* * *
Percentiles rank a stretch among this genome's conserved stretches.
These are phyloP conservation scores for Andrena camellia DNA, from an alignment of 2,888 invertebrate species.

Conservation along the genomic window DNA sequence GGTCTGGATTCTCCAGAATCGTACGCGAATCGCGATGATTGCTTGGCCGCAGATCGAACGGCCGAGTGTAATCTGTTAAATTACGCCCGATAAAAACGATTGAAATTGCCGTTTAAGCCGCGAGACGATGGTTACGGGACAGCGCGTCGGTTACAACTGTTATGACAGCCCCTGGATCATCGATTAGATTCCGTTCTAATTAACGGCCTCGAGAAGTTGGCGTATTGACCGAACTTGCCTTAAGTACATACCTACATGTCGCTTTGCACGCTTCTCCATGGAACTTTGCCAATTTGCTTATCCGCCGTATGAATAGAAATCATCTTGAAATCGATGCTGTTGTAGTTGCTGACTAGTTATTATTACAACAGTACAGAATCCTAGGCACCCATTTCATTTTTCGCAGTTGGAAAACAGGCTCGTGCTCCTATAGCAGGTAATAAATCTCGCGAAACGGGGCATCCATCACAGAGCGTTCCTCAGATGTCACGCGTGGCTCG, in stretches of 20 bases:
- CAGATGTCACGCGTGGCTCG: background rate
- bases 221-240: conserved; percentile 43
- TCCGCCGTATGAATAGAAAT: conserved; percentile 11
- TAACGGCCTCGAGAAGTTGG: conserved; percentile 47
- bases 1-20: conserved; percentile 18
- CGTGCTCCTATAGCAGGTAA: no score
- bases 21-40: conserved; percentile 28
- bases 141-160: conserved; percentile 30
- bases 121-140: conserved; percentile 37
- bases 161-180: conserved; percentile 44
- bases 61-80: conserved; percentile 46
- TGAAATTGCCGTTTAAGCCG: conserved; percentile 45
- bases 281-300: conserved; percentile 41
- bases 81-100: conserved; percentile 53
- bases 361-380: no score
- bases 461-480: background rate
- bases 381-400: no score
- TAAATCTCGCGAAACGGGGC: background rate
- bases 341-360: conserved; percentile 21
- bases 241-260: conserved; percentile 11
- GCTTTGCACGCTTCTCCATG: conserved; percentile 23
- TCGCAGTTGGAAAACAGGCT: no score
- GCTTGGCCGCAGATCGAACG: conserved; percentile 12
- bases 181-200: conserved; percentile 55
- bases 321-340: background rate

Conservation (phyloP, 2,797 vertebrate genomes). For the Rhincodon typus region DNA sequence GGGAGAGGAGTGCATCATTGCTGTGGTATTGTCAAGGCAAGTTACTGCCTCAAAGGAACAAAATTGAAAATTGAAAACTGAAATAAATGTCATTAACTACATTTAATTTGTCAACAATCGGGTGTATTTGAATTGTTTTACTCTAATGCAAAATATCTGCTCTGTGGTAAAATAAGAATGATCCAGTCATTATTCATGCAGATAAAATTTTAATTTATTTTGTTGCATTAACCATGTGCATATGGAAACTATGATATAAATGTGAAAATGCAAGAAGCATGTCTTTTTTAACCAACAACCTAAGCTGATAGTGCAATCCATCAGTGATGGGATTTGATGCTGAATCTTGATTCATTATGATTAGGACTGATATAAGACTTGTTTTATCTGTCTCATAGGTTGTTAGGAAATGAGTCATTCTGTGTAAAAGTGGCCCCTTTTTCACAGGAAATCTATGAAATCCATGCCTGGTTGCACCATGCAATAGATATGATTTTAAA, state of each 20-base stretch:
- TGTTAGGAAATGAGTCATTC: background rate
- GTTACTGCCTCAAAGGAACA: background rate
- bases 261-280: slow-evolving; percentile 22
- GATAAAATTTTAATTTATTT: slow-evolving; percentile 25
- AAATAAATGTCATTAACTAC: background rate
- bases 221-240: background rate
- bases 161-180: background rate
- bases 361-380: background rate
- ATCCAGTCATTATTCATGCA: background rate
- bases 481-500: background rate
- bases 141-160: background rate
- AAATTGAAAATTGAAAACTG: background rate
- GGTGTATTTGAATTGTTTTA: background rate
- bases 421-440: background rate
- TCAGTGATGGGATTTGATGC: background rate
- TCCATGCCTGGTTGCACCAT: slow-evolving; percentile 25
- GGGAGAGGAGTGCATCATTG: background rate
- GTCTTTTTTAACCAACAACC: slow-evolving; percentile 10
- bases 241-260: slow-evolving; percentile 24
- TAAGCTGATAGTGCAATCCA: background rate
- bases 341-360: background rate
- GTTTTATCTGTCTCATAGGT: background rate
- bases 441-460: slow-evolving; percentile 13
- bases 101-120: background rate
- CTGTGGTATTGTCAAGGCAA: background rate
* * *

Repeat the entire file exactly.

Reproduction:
Percentiles rank a stretch among this genome's conserved stretches.
These are phyloP conservation scores for Andrena camellia DNA, from an alignment of 2,888 invertebrate species.

Conservation along the genomic window DNA sequence GGTCTGGATTCTCCAGAATCGTACGCGAATCGCGATGATTGCTTGGCCGCAGATCGAACGGCCGAGTGTAATCTGTTAAATTACGCCCGATAAAAACGATTGAAATTGCCGTTTAAGCCGCGAGACGATGGTTACGGGACAGCGCGTCGGTTACAACTGTTATGACAGCCCCTGGATCATCGATTAGATTCCGTTCTAATTAACGGCCTCGAGAAGTTGGCGTATTGACCGAACTTGCCTTAAGTACATACCTACATGTCGCTTTGCACGCTTCTCCATGGAACTTTGCCAATTTGCTTATCCGCCGTATGAATAGAAATCATCTTGAAATCGATGCTGTTGTAGTTGCTGACTAGTTATTATTACAACAGTACAGAATCCTAGGCACCCATTTCATTTTTCGCAGTTGGAAAACAGGCTCGTGCTCCTATAGCAGGTAATAAATCTCGCGAAACGGGGCATCCATCACAGAGCGTTCCTCAGATGTCACGCGTGGCTCG, in stretches of 20 bases:
- CAGATGTCACGCGTGGCTCG: background rate
- bases 221-240: conserved; percentile 43
- TCCGCCGTATGAATAGAAAT: conserved; percentile 11
- TAACGGCCTCGAGAAGTTGG: conserved; percentile 47
- bases 1-20: conserved; percentile 18
- CGTGCTCCTATAGCAGGTAA: no score
- bases 21-40: conserved; percentile 28
- bases 141-160: conserved; percentile 30
- bases 121-140: conserved; percentile 37
- bases 161-180: conserved; percentile 44
- bases 61-80: conserved; percentile 46
- TGAAATTGCCGTTTAAGCCG: conserved; percentile 45
- bases 281-300: conserved; percentile 41
- bases 81-100: conserved; percentile 53
- bases 361-380: no score
- bases 461-480: background rate
- bases 381-400: no score
- TAAATCTCGCGAAACGGGGC: background rate
- bases 341-360: conserved; percentile 21
- bases 241-260: conserved; percentile 11
- GCTTTGCACGCTTCTCCATG: conserved; percentile 23
- TCGCAGTTGGAAAACAGGCT: no score
- GCTTGGCCGCAGATCGAACG: conserved; percentile 12
- bases 181-200: conserved; percentile 55
- bases 321-340: background rate

Conservation (phyloP, 2,797 vertebrate genomes). For the Rhincodon typus region DNA sequence GGGAGAGGAGTGCATCATTGCTGTGGTATTGTCAAGGCAAGTTACTGCCTCAAAGGAACAAAATTGAAAATTGAAAACTGAAATAAATGTCATTAACTACATTTAATTTGTCAACAATCGGGTGTATTTGAATTGTTTTACTCTAATGCAAAATATCTGCTCTGTGGTAAAATAAGAATGATCCAGTCATTATTCATGCAGATAAAATTTTAATTTATTTTGTTGCATTAACCATGTGCATATGGAAACTATGATATAAATGTGAAAATGCAAGAAGCATGTCTTTTTTAACCAACAACCTAAGCTGATAGTGCAATCCATCAGTGATGGGATTTGATGCTGAATCTTGATTCATTATGATTAGGACTGATATAAGACTTGTTTTATCTGTCTCATAGGTTGTTAGGAAATGAGTCATTCTGTGTAAAAGTGGCCCCTTTTTCACAGGAAATCTATGAAATCCATGCCTGGTTGCACCATGCAATAGATATGATTTTAAA, state of each 20-base stretch:
- TGTTAGGAAATGAGTCATTC: background rate
- GTTACTGCCTCAAAGGAACA: background rate
- bases 261-280: slow-evolving; percentile 22
- GATAAAATTTTAATTTATTT: slow-evolving; percentile 25
- AAATAAATGTCATTAACTAC: background rate
- bases 221-240: background rate
- bases 161-180: background rate
- bases 361-380: background rate
- ATCCAGTCATTATTCATGCA: background rate
- bases 481-500: background rate
- bases 141-160: background rate
- AAATTGAAAATTGAAAACTG: background rate
- GGTGTATTTGAATTGTTTTA: background rate
- bases 421-440: background rate
- TCAGTGATGGGATTTGATGC: background rate
- TCCATGCCTGGTTGCACCAT: slow-evolving; percentile 25
- GGGAGAGGAGTGCATCATTG: background rate
- GTCTTTTTTAACCAACAACC: slow-evolving; percentile 10
- bases 241-260: slow-evolving; percentile 24
- TAAGCTGATAGTGCAATCCA: background rate
- bases 341-360: background rate
- GTTTTATCTGTCTCATAGGT: background rate
- bases 441-460: slow-evolving; percentile 13
- bases 101-120: background rate
- CTGTGGTATTGTCAAGGCAA: background rate